If the Lions draftees outplay Williams, Jerry Jones looks like a moron. If they don’t, he looks slightly less like one.

This effect will be dampened/intensified by whether the Lions lose/win the game.

On a side note, anybody taking bets on whether or not Nick Harris will clip the Jerry-Vision screen in his first trip to the new Cowboys Stadium?

Week 12: New England Patriots at Detroit Lions (Thanksgiving)

“Patriots Make Pilgrimage to Detroit for Thanksgiving”

Or something.

I have a really bad feeling that, beyond the dread that comes with playing the Patriots, this week of football is going to be soggy with mainstream media outlets milking the New England Patriots/Thanksgiving connection.

What I don’t know is whether they’ll do it on account of the team being from Massachusetts, or because the team is named the Patriots. Probably both.

Ultimately, there won’t be a whole lot of analysis surrounding this game, for a couple of reasons. One, the media will be too busy selling patriotism to bother.

And two, it’s the Lions and the Patriots. Does anybody not already know what’s going to happen? Sure, the Patriots might not be quite the same well-oiled machine that they were a few years ago, and the Lions might not be quite the same hapless organization they were a few years ago.

Still, on a good day, the Patriots’ offense can burn an average NFL defense with about six guys on the field.

Lions fans have to hope that doesn’t happen, and that has nothing to do with losing the football game. It’s because we can’t be sure how many more times the Lions can forget to show up on Thanksgiving before the NFL reacts to floundering ratings and takes the game away from us.

Try not to be too harsh to the stupid fans of other teams shouting down the Lions for sucking and claiming that their team should get the game instead (this year, probably Patriots fans). They’re really just jealous.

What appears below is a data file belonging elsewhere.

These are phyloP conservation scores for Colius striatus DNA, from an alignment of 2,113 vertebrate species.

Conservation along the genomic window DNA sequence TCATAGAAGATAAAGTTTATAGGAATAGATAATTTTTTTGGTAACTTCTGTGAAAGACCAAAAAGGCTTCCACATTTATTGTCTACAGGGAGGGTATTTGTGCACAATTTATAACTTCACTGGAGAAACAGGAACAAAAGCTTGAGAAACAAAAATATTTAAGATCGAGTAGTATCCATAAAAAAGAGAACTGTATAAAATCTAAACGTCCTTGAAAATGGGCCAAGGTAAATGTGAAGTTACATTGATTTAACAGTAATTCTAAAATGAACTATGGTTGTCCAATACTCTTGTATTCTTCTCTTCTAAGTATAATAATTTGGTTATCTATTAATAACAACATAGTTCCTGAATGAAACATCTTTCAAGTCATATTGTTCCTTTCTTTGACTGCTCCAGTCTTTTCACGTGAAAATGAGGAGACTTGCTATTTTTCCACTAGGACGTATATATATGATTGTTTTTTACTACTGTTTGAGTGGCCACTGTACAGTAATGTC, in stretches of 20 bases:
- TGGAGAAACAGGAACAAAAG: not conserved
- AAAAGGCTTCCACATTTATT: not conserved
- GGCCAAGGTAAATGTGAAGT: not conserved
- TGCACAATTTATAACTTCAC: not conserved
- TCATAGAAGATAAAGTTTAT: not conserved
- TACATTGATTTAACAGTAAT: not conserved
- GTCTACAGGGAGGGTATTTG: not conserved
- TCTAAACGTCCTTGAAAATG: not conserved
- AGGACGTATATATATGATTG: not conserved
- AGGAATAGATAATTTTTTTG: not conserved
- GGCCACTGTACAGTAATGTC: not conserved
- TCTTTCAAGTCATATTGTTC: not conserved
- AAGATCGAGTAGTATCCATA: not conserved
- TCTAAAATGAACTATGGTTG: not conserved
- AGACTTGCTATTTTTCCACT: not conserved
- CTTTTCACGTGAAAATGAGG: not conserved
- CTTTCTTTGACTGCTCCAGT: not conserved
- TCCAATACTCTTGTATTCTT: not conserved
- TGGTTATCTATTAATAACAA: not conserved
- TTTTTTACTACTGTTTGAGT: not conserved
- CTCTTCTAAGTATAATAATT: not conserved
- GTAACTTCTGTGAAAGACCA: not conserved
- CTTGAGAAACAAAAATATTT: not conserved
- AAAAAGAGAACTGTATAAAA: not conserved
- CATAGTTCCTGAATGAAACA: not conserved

Week 13: Chicago Bears at Detroit Lions (Thanksgiving)

“Former Lions OC Mike Martz Returns to Ford Field “

Though the Lions will have technically played against a Mike Martz system twice since the Lions fired him in 2007 (San Francisco in 2008, and the 2010 opener against the Bears), this marks the first trip for Martz back to Ford Field.

The reception he gets will be based on whether or not he has success in Chicago. If he somehow turns Jay Cutler into a secondary-killing machine, everybody at Ford Field is going to know Martz is there, and he’ll hear about it.

Of course, if Jay Cutler remains Jay Cutler, but in a Mike Martz offense… well, with the Bears’ offensive line, that could be a fun day for the Lions. But Martz’s impact on the game’s coverage will be understated if the offense is not notably more successful than its 2009 iteration.

This is really just a lower-impact update on last year, when Rod “Pick and Shovel” Marinelli was seen on the opposite sideline less than a year after misleading the Lions through the Season Which Shall Not Be Named.

Also, if the Lions’ conference losing streak is still active (i.e. if they fail to beat the Bears, Packers or Vikings on the road earlier in the year), then that streak, which will stand at 18, will come into play.

Indeed, the Lions have not won a game against an NFC North opponent since Oct. 28, 2007, against the Bears at Soldier Field. In that game, former Bears running back Kevin Jones had 105 yards and a touchdown.

For the Lions.